Monday, January 20, 2020
Fr. Eduardo Barrios, SJ
St. Gregory I lived during the early Middle Ages. He was pope from the year 590 to 604, and belongs to the very small group of supreme pontiffs called Great. He deserved that honorary title for the high quality of his pontificate in terms of teaching and governance. Two more popes have been designated as Magnus: St. Leo I and St. Nicholas I. However, unofficially, St. John Paul II is being called Great, as well.
From the large magisterial body of St. Gregory we selected a document titled “Pastoral Rule,” through which we learned about the situation of the high-ranking clergy in the sixth century. The book refers mainly, but not exclusively, to bishops.
Pope Gregory says that no one should come to high office in the Church without first having vast pastoral experience (Part I, 1), including the ascetic experience.
When persecutions ceased with the Constantinian peace, the episcopate began to acquire prestige. Some clergymen lacked divine vocation to greater service but coveted the episcopate for its elevated position.
Coherence between doctrine and practice was needed to lead the Church. Whoever preached a moral doctrine and did not live it, was not fit. Whoever, due to his office, professed holiness but then acted wickedly, would hurt the Church (I, 2).
A worthy bishop must fear prosperity more than adversity. Difficult or adverse times would help him grow spiritually, while he could fall into pride and other weaknesses of the spirit in times of prosperity (I, 3).
A wise bishop cannot take care of everything by himself, because the multiplicity of issues could leave him exhausted. He must focus his energies on solving the most important issues and delegate minor matters.
A priest qualified in doctrine and virtue would be acting selfishly if he rejected the episcopate to live comfortably and unconcernedly in the monastery (I, 5). God gives talents for the service of his people and they should not be hidden under the guise of false humility. Unwanted responsibilities must be accepted, as St. Peter did when Jesus told him that if he loved him, he had to tend his sheep (cf. Jn 21, 15-17).
The prelate is obliged to give witness of a holy life, being as if dead to the passions of the flesh. He should never do something that he would later be ashamed of (I, 10). Whoever was controlled by any of the vices that lead to eternal damnation should never accept prelature (I, 11).
He who is charged with shepherding the Church must be pure even in thoughts (II, 2).
Far from engaging in leisure, the model pastor must be the first to serve (II, 3). However, he should not allow himself to be absorbed by pastoral and administrative duties to the point of having no time left for nourishing his spiritual life. It is necessary to know how to combine action and contemplation.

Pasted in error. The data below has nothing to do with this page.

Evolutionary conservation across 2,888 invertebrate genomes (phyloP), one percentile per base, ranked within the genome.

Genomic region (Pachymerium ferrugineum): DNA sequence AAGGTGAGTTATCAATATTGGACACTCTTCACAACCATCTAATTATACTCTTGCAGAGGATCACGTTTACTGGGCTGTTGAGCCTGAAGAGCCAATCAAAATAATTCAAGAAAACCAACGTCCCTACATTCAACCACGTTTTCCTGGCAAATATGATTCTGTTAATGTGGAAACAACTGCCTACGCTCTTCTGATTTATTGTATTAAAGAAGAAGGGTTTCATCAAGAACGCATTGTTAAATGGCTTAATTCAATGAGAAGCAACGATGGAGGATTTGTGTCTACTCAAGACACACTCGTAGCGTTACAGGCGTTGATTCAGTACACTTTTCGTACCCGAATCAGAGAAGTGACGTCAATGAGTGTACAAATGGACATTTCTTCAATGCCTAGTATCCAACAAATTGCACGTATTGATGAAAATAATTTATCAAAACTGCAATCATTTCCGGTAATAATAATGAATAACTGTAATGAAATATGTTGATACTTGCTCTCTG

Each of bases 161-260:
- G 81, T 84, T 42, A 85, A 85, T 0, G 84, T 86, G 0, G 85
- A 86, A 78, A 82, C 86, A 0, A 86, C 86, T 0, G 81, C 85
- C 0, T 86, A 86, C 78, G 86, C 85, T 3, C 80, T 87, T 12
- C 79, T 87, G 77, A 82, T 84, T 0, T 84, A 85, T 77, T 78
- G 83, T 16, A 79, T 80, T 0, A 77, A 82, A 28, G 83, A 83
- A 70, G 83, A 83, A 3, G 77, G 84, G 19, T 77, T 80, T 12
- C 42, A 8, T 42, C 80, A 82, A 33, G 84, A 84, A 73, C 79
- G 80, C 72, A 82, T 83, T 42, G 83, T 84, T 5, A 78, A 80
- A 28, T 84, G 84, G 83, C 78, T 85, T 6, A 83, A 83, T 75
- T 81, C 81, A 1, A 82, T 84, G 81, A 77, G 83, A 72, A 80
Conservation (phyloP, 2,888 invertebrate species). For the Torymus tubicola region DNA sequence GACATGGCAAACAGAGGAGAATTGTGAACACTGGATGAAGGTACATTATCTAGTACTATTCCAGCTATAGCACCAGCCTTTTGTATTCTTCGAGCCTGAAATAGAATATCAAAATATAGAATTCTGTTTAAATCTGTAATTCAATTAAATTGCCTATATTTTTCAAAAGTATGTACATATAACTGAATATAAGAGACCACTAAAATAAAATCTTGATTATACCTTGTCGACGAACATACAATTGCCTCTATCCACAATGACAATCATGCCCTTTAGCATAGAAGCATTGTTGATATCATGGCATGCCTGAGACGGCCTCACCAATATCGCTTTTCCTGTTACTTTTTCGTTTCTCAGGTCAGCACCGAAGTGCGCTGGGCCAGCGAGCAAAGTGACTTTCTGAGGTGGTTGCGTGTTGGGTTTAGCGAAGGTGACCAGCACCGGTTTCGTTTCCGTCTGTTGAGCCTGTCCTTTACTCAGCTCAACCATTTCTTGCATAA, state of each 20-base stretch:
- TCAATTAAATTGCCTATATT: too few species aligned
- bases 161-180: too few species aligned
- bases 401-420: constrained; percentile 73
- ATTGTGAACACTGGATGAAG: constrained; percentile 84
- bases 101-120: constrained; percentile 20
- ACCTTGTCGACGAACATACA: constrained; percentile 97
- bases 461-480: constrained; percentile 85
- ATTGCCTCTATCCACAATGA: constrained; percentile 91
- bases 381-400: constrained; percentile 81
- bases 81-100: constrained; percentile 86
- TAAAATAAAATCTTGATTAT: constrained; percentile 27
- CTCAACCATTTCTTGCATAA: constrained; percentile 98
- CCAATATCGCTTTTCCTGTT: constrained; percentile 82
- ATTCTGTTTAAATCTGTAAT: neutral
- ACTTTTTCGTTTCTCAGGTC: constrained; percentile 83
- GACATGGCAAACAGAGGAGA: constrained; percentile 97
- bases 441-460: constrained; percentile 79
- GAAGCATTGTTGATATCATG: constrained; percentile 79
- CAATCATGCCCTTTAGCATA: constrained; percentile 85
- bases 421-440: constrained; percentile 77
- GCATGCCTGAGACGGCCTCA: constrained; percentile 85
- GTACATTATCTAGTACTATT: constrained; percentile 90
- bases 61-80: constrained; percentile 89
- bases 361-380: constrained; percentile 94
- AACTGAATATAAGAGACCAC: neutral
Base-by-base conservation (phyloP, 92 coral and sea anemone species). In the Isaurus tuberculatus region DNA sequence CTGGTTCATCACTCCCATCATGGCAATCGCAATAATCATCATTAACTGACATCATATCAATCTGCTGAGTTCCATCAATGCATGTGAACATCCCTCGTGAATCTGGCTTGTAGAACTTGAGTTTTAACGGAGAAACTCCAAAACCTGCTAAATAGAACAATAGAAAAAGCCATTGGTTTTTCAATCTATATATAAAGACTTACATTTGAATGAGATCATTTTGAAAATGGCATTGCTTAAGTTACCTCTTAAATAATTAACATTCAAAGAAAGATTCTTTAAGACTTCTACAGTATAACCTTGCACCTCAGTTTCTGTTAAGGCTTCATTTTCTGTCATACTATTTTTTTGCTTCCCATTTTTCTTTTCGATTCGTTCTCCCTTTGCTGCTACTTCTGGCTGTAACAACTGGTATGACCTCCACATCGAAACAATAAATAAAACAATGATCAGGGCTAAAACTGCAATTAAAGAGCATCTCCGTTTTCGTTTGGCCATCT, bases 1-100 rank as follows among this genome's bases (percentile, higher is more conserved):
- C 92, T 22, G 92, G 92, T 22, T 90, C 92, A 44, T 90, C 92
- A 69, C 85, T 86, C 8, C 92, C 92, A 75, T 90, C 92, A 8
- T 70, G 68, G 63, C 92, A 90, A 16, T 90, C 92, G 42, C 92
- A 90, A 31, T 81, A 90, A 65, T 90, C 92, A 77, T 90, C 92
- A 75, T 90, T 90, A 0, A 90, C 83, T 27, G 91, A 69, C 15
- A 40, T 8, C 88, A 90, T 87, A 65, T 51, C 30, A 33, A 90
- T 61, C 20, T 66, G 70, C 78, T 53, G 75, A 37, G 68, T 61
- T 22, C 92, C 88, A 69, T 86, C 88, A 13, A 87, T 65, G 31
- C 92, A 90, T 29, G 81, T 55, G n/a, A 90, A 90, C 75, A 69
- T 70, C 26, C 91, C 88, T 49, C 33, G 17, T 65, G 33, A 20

The prelate should exercise caution when remaining silent and when speaking. He should never speak when he must be silent, nor remain silent when he must speak (II, 4). It takes a lot of discernment to speak and remain silent opportunely, for the good of the flock entrusted to his care.
The highest-ranking leader of the local church should not try to please the people by saying what many want to hear, but should preach what is best for them to hear. He must be faithful to the truth and not seek popularity. When he is demanding in matters of sanctity, the congregation must understand that he does so motivated by his love for them (II, 8).
He must be vigilant not to disguise his own and other people's faults as virtues. The greedy frequently claim to be frugal; the wasteful think they are generous; the indecisive think they are prudent; the timid think they are humble. It is very common to present vice as virtue (II, 9).
The one in authority should not go about correcting everything. At times he has to overlook things and be patient until circumstances favor his intervention. Given that mistakes occur more often due to ignorance than malice, many times it is teaching, rather than correction, that is needed the most (II, 10).
If a parishioner informs the prelate that he is neglecting his pastoral duties, he should examine himself. If it is true, he must accept the correction with the same humility that St. Peter received the admonition from the apostle Paul (Cf. Gal 2, 11-14).